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What are Xenoestrogens?

Xenoestrogens aka endocrine disrupters are chemicals that mimic estrogen in the body. They are found in a variety of everyday items and can alter the way our body naturally functions. Estrogen is important in reproduction, bone growth, cardiovascular health, and cognitive health. When xenoestrogens enter the body they increase the total amount of estrogen resulting in estrogen dominance. Xenoestrogens are not biodegradable so, they are stored in our fat cells. Below are some ways to limit exposure.
Tips for xenoestrogens: 
1. Choose organic foods whenever possible. Many pesticides have been found to stimulate estrogen receptors. Buy hormone-free meats and dairy products to avoid hormones and pesticides.
2. Increase organic whole foods consumption, especially complex carbohydrates (vegetables, fruits, sweet potatoes, quinoa, kidney beans, gluten-free oats). Complex carbs enhance the hepatic clearance of estrogen.
3. Consume adequate protein (0.8 g/kg body weight daily). Protein sources include legumes, nuts, and seeds. Also include organic grass feed meat as well as wild cold-water fish (salmon, sardines, halibut) for their omega-3 fatty acids.
4. Consume organic cruciferous vegetables daily (cabbages of all types, brussels sprouts, broccoli, cauliflower, kale, radishes, etc.) in order to get adequate indole-3-carbinol, a compound that plays a crucial role in the benign detoxification of estrogens. Legumes, fruits, and whole grains provide nutrients that may help support hormone detoxification and excretion. These nutrients include isoflavones from soy, sulforaphane from cruciferous vegetables, lignans from flaxseed and rye, and limonene from citrus fruits.
5. Increase fiber intake to help bind to endogenous estrogens in the bowel and increase estrogen excretion. Fiber sources include flaxseeds, chia seeds, beans, lentils, spinach, broccoli, kale, apples, oatmeal, nuts, and fruits such as pears, apples, and prunes.
6. Drink plenty of filtered or mineral water daily—at least 64 ounces. The rule of thumb for water consumption is one-third of your body weight in ounces.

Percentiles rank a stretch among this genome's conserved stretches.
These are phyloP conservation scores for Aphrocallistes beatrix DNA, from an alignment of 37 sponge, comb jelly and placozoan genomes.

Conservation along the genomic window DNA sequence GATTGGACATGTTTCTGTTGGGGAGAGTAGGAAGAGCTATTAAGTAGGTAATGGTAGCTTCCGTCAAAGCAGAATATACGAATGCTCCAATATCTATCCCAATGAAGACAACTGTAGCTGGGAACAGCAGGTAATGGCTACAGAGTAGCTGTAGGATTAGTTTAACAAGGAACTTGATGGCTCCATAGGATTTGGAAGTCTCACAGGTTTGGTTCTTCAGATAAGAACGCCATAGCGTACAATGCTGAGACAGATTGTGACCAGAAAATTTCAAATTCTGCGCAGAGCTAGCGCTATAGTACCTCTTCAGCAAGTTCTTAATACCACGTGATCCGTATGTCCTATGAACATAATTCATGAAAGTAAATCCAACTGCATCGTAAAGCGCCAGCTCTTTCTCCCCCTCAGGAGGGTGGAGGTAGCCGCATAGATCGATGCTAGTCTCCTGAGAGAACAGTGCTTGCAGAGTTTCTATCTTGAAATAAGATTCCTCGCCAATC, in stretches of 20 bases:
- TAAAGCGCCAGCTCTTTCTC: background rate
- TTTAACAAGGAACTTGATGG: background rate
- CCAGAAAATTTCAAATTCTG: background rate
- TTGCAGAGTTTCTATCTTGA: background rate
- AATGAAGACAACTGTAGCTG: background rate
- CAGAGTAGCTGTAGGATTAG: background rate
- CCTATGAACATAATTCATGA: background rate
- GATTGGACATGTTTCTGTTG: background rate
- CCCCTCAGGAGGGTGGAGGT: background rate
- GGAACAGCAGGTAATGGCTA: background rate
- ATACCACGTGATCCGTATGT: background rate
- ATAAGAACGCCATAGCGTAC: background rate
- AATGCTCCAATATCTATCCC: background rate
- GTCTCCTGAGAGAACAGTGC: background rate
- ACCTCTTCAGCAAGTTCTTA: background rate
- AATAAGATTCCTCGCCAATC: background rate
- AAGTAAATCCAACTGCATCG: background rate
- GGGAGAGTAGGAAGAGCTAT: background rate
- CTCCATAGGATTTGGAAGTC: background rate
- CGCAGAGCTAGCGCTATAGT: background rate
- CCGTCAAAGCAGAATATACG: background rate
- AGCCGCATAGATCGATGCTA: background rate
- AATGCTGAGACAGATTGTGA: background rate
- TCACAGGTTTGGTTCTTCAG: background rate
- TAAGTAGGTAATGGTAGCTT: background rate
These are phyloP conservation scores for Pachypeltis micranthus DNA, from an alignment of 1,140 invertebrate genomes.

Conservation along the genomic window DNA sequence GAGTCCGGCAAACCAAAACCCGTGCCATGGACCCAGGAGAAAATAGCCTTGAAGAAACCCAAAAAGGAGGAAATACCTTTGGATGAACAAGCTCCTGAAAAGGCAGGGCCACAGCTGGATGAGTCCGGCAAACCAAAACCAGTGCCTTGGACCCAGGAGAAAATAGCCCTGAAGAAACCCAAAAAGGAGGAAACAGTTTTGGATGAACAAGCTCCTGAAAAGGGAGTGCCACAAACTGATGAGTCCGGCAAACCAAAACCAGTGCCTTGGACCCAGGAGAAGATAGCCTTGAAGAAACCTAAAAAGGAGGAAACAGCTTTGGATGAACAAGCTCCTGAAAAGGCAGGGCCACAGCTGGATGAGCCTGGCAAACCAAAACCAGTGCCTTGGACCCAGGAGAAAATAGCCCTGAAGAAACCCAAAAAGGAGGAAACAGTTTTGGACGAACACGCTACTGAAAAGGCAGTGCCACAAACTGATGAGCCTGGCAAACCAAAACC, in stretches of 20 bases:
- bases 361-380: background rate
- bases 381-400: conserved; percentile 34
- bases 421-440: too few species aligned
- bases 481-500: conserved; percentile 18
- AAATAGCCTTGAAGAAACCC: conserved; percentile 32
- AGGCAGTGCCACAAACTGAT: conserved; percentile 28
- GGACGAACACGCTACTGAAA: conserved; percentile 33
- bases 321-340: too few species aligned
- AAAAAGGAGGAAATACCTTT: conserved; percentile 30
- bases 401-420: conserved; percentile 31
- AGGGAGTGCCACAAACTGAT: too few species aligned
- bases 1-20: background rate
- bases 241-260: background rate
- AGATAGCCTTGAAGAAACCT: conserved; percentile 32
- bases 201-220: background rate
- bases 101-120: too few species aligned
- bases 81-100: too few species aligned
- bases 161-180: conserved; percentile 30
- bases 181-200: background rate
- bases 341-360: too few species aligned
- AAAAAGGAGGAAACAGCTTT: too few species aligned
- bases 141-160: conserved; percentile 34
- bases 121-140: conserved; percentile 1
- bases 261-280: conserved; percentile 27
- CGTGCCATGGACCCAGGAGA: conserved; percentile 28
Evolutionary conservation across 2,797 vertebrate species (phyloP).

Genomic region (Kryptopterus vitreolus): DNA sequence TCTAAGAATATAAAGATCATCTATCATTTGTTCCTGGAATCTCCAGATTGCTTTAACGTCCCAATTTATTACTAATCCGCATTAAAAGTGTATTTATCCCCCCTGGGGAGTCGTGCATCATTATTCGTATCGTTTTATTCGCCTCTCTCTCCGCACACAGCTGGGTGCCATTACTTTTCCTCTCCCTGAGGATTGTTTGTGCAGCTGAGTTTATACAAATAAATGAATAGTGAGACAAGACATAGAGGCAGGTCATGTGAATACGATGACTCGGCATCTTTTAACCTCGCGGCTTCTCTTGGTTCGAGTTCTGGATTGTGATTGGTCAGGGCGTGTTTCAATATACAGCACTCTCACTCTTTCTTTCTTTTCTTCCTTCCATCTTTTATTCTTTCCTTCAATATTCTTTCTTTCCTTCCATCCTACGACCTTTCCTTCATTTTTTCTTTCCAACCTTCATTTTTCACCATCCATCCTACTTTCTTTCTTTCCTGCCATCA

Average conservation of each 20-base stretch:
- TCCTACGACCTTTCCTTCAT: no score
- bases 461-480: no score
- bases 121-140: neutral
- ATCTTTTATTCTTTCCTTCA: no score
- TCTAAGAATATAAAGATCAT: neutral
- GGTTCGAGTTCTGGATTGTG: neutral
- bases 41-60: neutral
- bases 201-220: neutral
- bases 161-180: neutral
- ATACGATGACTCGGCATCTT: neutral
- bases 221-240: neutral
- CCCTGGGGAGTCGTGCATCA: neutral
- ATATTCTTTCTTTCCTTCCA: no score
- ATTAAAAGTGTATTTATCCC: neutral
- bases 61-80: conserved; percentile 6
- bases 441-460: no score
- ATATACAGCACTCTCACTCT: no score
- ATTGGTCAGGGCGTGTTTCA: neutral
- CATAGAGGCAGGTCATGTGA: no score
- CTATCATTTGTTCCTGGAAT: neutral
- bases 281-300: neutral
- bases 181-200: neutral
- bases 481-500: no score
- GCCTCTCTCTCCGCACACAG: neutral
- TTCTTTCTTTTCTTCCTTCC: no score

7. Avoid sugar, artificial sweeteners, refined carbohydrates, refined foods, alcohol, and soft drinks.
8. Decrease caffeine consumption from coffee, chocolate, soda, and tea. Caffeine has been found to increase circulating estrogen levels.
9. Reduce the use of plastics. Alternatively, use glass or ceramics whenever possible to store food. Do not microwave food in plastic containers. Limit exposure to sources of BisPhenol A (BPA), an estrogen stimulating compound found in receipts, canned goods, and most hard plastic drinking bottles.
10. Choose chlorine-free products and unbleached paper products (i.e. tampons, menstrual pads, toilet paper, paper towels, coffee filters, etc).
11. Avoid creams and cosmetics that have toxic chemicals and estrogenic ingredients such as parabens and stearalkonium chloride.
When in doubt, read the labels on everything!
De Coster S, van Larebeke N. Endocrine-disrupting chemicals: associated disorders and mechanisms of action. J Environ Public Health. 2012;2012:713696. doi: 10.1155/2012/713696. Epub 2012 Sep 6. PMID: 22991565; PMCID: PMC3443608.
Paterni I, Granchi C, Minutolo F. Risks and benefits related to alimentary exposure to xenoestrogens. Crit Rev Food Sci Nutr. 2017;57(16):3384-3404. doi:10.1080/10408398.2015.1126547
Singleton DW, Khan SA. Xenoestrogen exposure and mechanisms of endocrine disruption. Front Biosci. 2003 Jan 1;8:s110-8. doi: 10.2741/1010. PMID: 12456297.
This content is not intended to be a substitute for professional medical advice, diagnosis, or treatment. Always seek the advice of your physician or another qualified healthcare provider with any questions you may have regarding a medical condition or treatment and before changing your diet or healthcare regimen, and never disregard professional medical advice or delay in seeking it because of something you have read on this website.